As a stock investor, or as someone who has had money in a mutual fund, you already know that investments you’ve held for longer than a year and sold for a profit are subject to lower tax rates – long-term capital gains taxes – providing you have the necessary records from the time of acquisition to the end of the sale process. If you are in the upper-income bracket, you could owe the maximum 20 percent rate and, if you are in the 25, 28 or 33 percent brackets, you are looking at a rate of 15 percent leveraged on your profits. You might be aware that these favorable rates extend to selling your home, but there are a lot of other types of asset purchases that might be eligible for these more advantageous rates, too. It certainly is worth consulting your tax professional to find out if you can keep more money in your pocket.
Selling Your Home
The IRS considers any profit you make selling your home to be a capital gain and does provide some fairly generous tax breaks.
You don’t get the $250,000 exemption that you get on your primary residence, but the same rules on deducting expenses – buying, improving and maintaining – apply. If you sell an investment property, any loss can be claimed as a capital loss on your taxes. Consult a tax professional because there are several complex issues that should be considered.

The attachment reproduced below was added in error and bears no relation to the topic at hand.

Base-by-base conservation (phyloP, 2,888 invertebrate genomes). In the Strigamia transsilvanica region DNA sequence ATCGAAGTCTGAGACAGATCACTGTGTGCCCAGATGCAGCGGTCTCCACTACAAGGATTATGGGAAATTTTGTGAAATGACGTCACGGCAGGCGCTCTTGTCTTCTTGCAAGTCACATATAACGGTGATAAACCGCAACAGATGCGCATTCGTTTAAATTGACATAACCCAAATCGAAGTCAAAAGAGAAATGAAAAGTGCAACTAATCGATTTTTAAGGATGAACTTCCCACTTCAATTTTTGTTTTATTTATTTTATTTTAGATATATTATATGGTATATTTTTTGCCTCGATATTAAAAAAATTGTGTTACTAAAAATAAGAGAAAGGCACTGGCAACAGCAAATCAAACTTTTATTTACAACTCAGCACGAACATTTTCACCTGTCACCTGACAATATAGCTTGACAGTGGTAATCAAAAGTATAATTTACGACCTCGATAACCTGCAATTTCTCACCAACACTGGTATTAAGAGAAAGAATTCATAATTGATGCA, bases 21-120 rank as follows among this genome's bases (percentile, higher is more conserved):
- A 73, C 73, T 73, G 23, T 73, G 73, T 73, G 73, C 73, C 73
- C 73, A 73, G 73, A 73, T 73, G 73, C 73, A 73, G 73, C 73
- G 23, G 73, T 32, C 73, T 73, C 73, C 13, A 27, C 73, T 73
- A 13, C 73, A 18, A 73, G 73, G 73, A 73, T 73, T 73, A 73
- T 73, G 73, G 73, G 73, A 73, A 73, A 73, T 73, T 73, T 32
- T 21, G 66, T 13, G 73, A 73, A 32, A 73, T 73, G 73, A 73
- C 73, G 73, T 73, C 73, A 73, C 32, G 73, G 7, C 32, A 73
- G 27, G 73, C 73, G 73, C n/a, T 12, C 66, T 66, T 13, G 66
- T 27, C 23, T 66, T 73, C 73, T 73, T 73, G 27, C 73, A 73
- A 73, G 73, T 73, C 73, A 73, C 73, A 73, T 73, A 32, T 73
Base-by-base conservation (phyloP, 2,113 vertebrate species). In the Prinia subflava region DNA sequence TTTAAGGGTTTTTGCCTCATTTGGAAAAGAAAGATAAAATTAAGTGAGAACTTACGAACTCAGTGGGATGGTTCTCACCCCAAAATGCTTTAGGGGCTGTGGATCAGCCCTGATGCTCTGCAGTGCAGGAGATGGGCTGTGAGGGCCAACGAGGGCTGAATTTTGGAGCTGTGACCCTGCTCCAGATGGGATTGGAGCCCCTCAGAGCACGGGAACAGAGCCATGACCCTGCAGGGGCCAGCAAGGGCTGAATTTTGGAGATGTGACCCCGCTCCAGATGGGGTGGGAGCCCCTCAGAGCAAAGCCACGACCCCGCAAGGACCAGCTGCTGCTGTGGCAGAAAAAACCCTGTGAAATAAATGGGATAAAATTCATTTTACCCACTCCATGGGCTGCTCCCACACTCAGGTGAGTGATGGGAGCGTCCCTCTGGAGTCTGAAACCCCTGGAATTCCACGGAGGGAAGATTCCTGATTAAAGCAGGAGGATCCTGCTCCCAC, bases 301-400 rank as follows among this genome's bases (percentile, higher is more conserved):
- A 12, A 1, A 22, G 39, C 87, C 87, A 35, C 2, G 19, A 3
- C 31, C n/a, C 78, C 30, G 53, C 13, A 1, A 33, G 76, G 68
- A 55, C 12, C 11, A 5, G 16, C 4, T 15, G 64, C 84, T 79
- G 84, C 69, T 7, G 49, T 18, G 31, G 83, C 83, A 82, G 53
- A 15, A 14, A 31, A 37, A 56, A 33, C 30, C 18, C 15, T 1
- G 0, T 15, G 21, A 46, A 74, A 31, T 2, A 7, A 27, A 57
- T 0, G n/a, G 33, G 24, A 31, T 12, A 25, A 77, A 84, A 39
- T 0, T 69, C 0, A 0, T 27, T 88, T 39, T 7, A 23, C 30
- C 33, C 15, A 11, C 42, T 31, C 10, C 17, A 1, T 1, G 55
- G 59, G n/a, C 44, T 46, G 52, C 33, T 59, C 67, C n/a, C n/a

Other asset sales that might qualify for the more favorable capital-gains tax rates include the following, which are frequently overlooked.
There are other types of payment (profits) arising from contractual business arrangements that might be eligible for this type of tax treatment, too. If you have been involved in anything involving compensation for leases, payments for intellectual property or for land owned by your business, explore the tax implications with your professional tax advisor to determine your best approach.
Capital losses can be used to reduce your tax bill in some situations. If you have no capital gains to offset your losses, you can deduct your capital losses from your income taxes. You can deduct $3,000 ($1,500 if you are married and file a separate return) of capital losses per year and subtract it from your income. If your losses exceed $3,000, you can roll the remainder over into next year’s tax return (up to $3,000) and deduct it from that year’s taxes.
Getting the most out of favorable capital gains tax rates requires you to keep good records and to work with your tax professional to leverage every opportunity. Time is running out, but there’s still time for last minute recalculations or to seek an extension.